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April 19, 2017

What does Systems Thinking tell us about how INGOs and Academics can work together better?

April 19, 2017

What are the obstacles to collaboration between NGOs and Academics?

April 19, 2017
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I wrote a chapter on the NGO-Academia Interface for the recent IDS publication, The Social Realities of Knowledge for Development, summarized here by James Georgalakis. It’s too long for a blog, but pulls together where I’ve got to on this thorny topic, so over the next few days, I will divvy it up into some bite-sized chunks for FP2P readers.

First, why collaboration between NGOs and academics ought to be easy, but in practice is really difficult:

The case for partnership between International Non-Governmental Organizations (INGOs) and academia to advance development knowledge is strong. NGOs on the groundINGOs bring presence on the ground – through their own operations or long-term local partnerships – and communication and advocacy skills (which are not always academics’ strong point). Academia contributes research skills and credibility, and a long-term reflective perspective that the more frenetic forms of operational work and activism often lack.

In practice, however, such partnerships have proven remarkably difficult, partly because, if anything, INGOs and academia are too complementary – there is so little overlap between their respective worlds that it is often difficult to find ways to work together.

Obstacles to Collaboration

Impact v Publication: While funding incentives push academics towards collaboration with INGOs and other actors able to deliver the elusive ‘impact’, other disciplinary and career pressures appear to push in the opposite direction. The rather closed nature of academia’s epistemic communities, buttressed by shared and often exclusive language and common assumptions, deters would-be collaborators, while the pressure to publish in peer-reviewed journals and acquire a reputation within a given discipline shift incentives away from collaboration with ‘outsiders’.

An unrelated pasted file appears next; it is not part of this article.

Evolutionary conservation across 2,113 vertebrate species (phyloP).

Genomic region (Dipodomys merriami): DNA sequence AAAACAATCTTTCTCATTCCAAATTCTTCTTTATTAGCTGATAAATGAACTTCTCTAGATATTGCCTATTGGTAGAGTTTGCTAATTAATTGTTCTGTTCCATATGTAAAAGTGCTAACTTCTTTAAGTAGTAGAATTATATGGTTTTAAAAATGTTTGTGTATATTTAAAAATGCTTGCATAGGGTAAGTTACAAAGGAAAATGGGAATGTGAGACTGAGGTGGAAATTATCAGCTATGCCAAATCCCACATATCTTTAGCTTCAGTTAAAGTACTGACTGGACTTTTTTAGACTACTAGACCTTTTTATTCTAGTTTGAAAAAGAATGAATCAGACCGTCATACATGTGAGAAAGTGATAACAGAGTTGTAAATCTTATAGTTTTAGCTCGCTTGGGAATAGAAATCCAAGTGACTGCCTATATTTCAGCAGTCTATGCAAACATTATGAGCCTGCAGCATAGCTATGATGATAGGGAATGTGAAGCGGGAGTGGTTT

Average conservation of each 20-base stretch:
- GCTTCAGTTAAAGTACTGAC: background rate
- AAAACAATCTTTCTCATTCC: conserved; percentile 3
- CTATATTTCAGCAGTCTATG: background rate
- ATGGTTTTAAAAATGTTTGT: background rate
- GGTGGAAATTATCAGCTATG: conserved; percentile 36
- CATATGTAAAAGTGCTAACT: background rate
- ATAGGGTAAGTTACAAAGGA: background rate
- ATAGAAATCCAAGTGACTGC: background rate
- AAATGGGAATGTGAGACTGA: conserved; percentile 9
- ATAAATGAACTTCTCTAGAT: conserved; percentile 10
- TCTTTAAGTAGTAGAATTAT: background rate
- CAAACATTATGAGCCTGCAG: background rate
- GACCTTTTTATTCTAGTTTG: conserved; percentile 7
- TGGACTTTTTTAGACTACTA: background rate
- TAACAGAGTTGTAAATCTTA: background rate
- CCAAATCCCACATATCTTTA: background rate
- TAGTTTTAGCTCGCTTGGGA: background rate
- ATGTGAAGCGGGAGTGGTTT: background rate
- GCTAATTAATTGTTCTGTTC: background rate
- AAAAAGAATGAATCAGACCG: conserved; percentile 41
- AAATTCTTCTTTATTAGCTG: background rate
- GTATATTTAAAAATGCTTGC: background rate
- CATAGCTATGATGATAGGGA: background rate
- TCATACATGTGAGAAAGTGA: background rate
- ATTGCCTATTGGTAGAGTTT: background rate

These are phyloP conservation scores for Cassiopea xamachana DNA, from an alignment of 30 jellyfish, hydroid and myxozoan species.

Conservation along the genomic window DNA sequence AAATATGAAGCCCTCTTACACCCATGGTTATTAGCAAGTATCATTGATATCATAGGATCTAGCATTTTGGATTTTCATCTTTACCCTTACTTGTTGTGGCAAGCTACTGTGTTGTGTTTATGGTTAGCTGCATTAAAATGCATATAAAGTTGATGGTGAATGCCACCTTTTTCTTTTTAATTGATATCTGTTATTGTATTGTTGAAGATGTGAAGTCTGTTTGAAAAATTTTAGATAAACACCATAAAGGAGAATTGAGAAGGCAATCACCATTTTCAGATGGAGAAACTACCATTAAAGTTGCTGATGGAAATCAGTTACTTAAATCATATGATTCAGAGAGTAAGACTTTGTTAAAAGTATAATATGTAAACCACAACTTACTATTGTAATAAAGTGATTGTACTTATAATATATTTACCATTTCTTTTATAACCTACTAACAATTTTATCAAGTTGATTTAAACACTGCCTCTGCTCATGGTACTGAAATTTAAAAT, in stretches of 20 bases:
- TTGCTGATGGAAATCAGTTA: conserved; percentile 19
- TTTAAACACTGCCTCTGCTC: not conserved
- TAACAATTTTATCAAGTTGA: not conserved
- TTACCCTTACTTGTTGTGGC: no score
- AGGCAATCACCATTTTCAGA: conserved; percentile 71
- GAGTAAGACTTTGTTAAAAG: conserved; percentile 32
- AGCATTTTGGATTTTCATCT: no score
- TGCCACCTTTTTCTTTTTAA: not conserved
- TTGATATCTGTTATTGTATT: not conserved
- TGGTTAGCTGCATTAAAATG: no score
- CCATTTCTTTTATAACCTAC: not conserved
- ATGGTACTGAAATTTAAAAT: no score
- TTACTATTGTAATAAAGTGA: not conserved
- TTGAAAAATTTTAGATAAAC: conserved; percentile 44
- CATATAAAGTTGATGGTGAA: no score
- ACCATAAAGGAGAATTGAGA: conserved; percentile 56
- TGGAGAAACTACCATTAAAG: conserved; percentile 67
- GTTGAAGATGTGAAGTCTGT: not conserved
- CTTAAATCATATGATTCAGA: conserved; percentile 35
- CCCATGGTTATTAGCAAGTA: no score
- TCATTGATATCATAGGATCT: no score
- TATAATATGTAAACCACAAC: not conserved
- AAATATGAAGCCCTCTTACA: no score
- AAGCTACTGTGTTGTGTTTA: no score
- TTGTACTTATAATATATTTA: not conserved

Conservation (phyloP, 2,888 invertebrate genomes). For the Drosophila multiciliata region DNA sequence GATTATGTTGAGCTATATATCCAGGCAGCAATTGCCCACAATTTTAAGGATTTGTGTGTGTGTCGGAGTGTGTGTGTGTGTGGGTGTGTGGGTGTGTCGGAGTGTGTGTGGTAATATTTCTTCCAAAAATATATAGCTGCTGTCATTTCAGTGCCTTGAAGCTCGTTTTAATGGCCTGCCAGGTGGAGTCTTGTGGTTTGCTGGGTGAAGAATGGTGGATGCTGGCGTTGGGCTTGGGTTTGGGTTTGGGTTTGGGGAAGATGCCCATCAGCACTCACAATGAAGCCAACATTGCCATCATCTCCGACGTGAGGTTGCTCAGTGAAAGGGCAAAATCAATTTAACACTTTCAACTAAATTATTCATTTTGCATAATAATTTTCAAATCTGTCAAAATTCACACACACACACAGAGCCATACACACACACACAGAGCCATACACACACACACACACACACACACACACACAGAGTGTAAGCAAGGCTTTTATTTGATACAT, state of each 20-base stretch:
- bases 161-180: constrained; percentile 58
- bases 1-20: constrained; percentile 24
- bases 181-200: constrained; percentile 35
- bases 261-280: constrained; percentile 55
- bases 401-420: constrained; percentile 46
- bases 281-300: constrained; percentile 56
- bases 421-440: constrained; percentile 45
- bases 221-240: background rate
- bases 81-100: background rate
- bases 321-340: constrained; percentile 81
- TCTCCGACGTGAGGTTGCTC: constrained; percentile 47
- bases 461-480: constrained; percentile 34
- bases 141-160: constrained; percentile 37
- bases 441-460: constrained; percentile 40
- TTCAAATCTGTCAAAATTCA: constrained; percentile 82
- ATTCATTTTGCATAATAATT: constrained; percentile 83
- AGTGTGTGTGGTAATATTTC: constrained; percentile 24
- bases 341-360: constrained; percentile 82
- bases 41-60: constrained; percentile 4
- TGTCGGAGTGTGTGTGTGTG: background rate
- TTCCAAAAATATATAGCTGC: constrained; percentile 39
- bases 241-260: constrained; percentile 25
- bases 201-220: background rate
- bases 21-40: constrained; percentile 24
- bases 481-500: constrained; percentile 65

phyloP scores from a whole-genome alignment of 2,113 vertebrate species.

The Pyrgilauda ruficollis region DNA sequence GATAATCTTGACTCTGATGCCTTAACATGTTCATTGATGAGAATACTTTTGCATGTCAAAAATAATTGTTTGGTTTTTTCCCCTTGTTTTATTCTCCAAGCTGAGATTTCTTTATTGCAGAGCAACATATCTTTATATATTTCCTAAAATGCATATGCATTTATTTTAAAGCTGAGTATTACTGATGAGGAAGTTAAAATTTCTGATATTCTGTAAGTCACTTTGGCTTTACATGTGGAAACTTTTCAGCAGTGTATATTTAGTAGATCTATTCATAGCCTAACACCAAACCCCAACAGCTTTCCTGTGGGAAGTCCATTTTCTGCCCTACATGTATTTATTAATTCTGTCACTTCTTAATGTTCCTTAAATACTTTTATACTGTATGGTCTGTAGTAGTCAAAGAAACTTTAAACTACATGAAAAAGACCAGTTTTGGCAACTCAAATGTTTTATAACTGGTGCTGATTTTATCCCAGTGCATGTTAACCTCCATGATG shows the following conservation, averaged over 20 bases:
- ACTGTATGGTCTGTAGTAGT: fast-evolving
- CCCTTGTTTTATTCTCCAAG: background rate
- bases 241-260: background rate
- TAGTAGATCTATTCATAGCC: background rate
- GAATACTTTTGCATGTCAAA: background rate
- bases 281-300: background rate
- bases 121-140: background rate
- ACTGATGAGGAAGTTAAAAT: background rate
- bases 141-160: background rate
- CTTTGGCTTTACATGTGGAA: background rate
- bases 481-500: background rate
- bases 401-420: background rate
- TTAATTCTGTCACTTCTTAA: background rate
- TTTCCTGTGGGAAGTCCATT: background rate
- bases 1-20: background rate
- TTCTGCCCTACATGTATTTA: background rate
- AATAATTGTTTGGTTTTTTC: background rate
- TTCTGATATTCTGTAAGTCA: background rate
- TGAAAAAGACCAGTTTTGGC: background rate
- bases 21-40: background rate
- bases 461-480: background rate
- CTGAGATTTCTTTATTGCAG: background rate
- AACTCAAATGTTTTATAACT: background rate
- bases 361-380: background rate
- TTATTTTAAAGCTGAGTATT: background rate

Urgency v Wait and See: INGOs’ focus is urgent, immediate and often in response to events. They prefer moving quickly and loudly – reaching as many people as possible, and influencing them – without necessarily having time for slower forms of academic engagement. Academics work to a different rhythm, both in terms of the issues, and the way they respond to them. When Oxfam won some research funding with IDS to explore food price volatility, it was top of our advocacy agenda, but food prices calmed down, the campaigns spotlight moved on, and the resulting research, though interesting, struggled to stay connected to Oxfam’s evolving agenda.

For small NGOs, whether national or international, research support is absent when it is most needed – during the design and implementation of projects. Instead, researchers often only show up when the organisation has developed some ‘good practice’ and then only to document the outcomes.

Social Realities of Knowledge for Development_GraphicStatus Quo v Originality: INGOs do need good research to tell them what is going well, or badly, what they need to do more of, less of etc. But also (and increasingly) they need targeted research to help prove to donors that they are value for money. This often means validating the status quo. Researchers on the other hand may be looking to find a new angle, move a debate on and (perhaps too cynical?) make a name for themselves amongst their peers. These agendas can occasionally be complementary, but in practice often lead to tension, with INGOs experiencing researchers as unhealthily preoccupied with ‘taking down’ success stories and attacking aid agencies’ performance and legitimacy, often on the flimsiest of evidence.